Impending economic repercussions of Russia-Ukraine conflict on Pakistan

Pakistan is already in bad economic shape

Although the escalating geopolitical tension between Russia and Ukraine is thousands of miles away from Pakistan, its economic fallout has started spilling over into the geographical boundaries of Pakistan as well. Pakistan has already been buffeted by the risk of war, as local prices for gasoline, food, commodities, steel, and semiconductor chips are witnessing a sharp increase. While Pakistan is on the path of recovery from the covid-19 pandemic, the ongoing geopolitical tensions are likely to result in a general price increase, deteriorating current account and fiscal balances, and the stifling of economic growth.

Historically, Pakistan has had modest bilateral economic ties with both Russia and Ukraine in the past. In 2021, the value of trade with Russia was $711 million including $537 million in imports from Russia. Similarly, bilateral trade between Pakistan and Ukraine was valued at $800 million in 2021, with Pakistan receiving $739 million in imports. Consequently, Pakistan’s wheat import will be directly affected by the crisis since it arrives from Ukraine and accounted for 39 percent of the country’s total imported wheat in the previous fiscal year. However, the indirect cost of the crisis in terms of global energy and commodity supply chains is expected to outweigh Pakistan’s direct trade losses with Russia and Ukraine.

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On the face of it, the conflict has already shaken economies across the world in numerous ways. For instance, sanctions imposed by the United States and Europe on Russia are likely to disrupt energy supplies from the world’s largest supplier. As a result of which, the energy prices have already soared to over seven-year highs. After spiraling as high as $101.95, the Brent crude futures contract lost $1.15, or 1.2 percent, to close at $97.93 a barrel. This is a major setback for an oil-importing country like Pakistan, as the commodity accounts for a sizable share of its imports. According to analysts, a $10-20 per barrel increase in oil prices over a few quarters is projected to deplete our national reserves by $1-2 billion, thus further shrinking the country’s purchasing power.

The government must take appropriate measures to protect the economy from the potential effects of the current Russia-Ukraine conflict. The economy is already under strain as a result of the government’s recent agreement with the IMF to impose harsh conditions such as the elimination of tax exemptions, an increase in the petroleum levy on fuel and electricity prices, and the removal of fiscal and monetary stimulus for the industry.  A discourse with stakeholders and opinion leaders in Pakistan is required to devise a comprehensive policy to avert the likely consequences of the looming crisis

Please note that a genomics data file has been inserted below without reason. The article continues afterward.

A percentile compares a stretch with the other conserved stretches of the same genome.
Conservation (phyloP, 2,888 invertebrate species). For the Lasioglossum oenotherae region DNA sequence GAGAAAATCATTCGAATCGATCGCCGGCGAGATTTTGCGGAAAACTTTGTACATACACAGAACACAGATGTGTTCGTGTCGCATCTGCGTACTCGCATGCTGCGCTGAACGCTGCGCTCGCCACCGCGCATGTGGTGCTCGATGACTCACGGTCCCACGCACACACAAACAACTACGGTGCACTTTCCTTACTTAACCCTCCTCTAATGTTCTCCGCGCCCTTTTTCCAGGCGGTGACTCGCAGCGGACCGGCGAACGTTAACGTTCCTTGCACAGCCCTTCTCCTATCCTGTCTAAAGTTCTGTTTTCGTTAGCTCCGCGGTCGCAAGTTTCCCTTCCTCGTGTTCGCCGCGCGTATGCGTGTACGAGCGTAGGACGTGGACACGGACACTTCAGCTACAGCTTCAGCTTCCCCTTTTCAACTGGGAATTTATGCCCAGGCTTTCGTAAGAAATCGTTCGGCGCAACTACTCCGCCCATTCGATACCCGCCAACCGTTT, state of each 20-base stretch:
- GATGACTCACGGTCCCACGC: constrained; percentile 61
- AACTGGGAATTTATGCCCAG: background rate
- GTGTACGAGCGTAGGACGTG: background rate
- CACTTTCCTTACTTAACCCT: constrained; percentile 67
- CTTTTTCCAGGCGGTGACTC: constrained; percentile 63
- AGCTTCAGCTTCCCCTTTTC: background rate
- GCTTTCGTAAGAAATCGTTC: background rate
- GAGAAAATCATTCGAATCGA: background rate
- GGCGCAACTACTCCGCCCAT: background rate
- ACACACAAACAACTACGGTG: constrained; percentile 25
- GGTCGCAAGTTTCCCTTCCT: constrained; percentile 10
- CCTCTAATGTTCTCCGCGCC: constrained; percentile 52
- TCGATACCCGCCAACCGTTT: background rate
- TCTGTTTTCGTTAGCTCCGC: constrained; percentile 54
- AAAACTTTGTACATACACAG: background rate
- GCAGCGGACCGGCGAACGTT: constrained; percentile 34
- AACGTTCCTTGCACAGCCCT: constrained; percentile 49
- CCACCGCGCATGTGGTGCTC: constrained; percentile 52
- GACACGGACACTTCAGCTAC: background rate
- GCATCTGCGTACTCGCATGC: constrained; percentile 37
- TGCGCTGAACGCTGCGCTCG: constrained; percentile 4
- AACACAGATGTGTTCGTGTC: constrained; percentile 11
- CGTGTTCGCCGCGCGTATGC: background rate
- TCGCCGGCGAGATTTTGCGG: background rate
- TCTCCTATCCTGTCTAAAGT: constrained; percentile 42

The impact of the crisis on the prices of oil, gas, and other supplies is a grave concern. Inflation in Pakistan has already surpassed a two-year high of around 10 percent, placing strain on the government combating on multiple economic and social fronts. This will further aggravate the inflationary pressure and hit the consumers badly, resulting in the rise of poverty and discontinuity in economic policies.

In case Europe opts to replace natural gas from Russia, the world’s largest gas supplier, with its LNG to meet its energy requirements then LNG prices will shoot up. This might affect Pakistan, as the economy relies on LNG to generate electricity, and the foreseen upsurge would result in an increase in local electricity costs, placing the country further under inflationary compression.

Inflationary pressure can lead to a “wage-price spiral,” in which individuals demand greater wages to meet rising living costs, inducing businesses to raise prices across the board to cover extra costs. From a macroeconomic perspective, the central bank is under pressure to raise interest rates even higher. This will exacerbate economic instability, particularly if inflation continues to rise and the central bank responds by drastically raising interest rates.

Government expenditures may reduce in real terms as a result of the price hike and disruption in the food value chain, decreasing the number of government services and development spending. Furthermore, if businesses are apprehensive that they will not be able to raise prices enough to compensate for higher wages, they may be compelled to lay off their workforce, resulting in increased unemployment. A prolonged crisis poses a greater danger of pushing the economy into stagflation, which is characterized as high inflation combined with slow economic growth.

The government must take appropriate measures to protect the economy from the potential effects of the current Russia-Ukraine conflict. The economy is already under strain as a result of the government’s recent agreement with the IMF to impose harsh conditions such as the elimination of tax exemptions, an increase in the petroleum levy on fuel and electricity prices, and the removal of fiscal and monetary stimulus for the industry.  A discourse with stakeholders and opinion leaders in Pakistan is required to devise a comprehensive policy to avert the likely consequences of the looming crisis.

Dr Muhammad Abdul Kamal
The writer is working as an Assistant Professor at Abdul Wali Khan University Mardan and can be reached at [email protected]

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